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Teachers need to stop ignoring GMS

Members+of+Good+Morning+Staples+film+an+episode+of+their+biweekly+show.
Members of Good Morning Staples film an episode of their biweekly show.

Members of Good Morning Staples film an episode of their biweekly show.

Photo taken by James D'Amico

Photo taken by James D'Amico

Members of Good Morning Staples film an episode of their biweekly show.

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The unpleasant bell sounds off at 8:25 a.m. as my peers file into my math classroom to begin the tiresome second period of the day. Sure, this long period is brutal to sit through, but at least it’s Wednesday and GMS is airing, so there’s something entertaining to look forward to. But as soon as my teacher says, “Take out your homework,” my hope for a relaxing viewing of GMS is destroyed.  

Extended period has a set communication time in the beginning of class. Teachers in all courses, excluding sciences, are required to watch Good Morning Staples (GMS) when it’s streaming on Wednesdays and Fridays. However,

I find that in a lot of my classes, teachers are ignoring the production and beginning class right at the dreadful bell. This is unfair to the students both on and off the show.”

GMS gives students important updates on school events, rundowns on previous and upcoming sports games, weekly weather reports and regularly incorporates segments to make the students laugh. As there is no homeroom each morning at Staples, GMS is where I get most of  my information to stay actively involved in our school. The show also provides nationwide news. I rarely ever find time to update myself on the issues our country is facing, and the Morning Show helps me become aware of current global events.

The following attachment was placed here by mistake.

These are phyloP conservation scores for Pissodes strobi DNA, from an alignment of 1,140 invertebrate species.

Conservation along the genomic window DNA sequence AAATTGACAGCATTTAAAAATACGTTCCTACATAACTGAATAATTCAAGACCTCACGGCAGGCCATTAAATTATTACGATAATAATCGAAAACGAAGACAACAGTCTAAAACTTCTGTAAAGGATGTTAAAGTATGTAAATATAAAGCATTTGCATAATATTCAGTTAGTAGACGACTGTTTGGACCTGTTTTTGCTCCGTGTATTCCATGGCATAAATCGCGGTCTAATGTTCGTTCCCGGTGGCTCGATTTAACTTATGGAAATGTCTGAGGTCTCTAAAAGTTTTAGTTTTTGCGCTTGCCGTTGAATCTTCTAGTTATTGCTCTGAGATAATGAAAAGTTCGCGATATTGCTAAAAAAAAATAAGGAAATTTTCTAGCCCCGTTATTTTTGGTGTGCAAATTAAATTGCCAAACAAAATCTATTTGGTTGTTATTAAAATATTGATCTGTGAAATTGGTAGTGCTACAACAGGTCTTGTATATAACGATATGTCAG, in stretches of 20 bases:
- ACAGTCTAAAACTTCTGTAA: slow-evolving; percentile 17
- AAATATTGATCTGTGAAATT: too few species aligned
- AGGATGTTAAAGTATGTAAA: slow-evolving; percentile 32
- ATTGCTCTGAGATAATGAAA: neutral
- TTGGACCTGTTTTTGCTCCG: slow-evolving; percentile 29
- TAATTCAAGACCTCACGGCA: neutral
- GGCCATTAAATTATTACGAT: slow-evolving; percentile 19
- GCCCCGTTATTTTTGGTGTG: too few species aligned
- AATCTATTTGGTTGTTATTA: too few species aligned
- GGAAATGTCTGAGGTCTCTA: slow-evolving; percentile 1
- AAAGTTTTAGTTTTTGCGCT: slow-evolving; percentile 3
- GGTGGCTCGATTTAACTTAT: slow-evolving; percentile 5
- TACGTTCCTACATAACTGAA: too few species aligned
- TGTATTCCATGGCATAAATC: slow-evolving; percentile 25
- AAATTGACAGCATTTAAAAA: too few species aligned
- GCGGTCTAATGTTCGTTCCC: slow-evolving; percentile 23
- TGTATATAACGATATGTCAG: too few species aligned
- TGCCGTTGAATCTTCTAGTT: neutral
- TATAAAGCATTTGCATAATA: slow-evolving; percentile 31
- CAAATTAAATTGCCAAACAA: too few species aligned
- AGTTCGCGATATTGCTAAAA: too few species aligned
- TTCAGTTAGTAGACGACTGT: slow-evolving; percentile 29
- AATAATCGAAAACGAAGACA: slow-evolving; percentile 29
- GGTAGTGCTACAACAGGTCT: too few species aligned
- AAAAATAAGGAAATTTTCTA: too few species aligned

The production also gives me an opportunity to relax. Second period lasts a lifetime of 80 minutes and when teachers unjustly decide to disregard communication time, it makes focusing in that class much harder. For me and my peers, being required to sit still and pay attention for a period can be challenging, and when that period is a half hour longer, the task becomes almost impossible.

Teachers claim that the times GMS airs are inconsistent and the show sometimes faces technical difficulties with live links that don’t always work. The constant stream of emails are “annoying,” teachers claim,  and purportedly waste precious time that the teachers say they could be using sufficiently. 

What these teachers don’t understand, however, is that GMS is created by the students: they write scripts, film, host, edit and produce the entirety of their show. Airing a show twice a week for the whole school year is a lot to handle, but they do it for the benefit of the student body at Staples. So, teachers executively deciding to skip GMS is inconsiderate to the hard work of the show’s staff, not just an inconvenience to me.

GMS is produced by students for the students, and teachers need to respect that.

 

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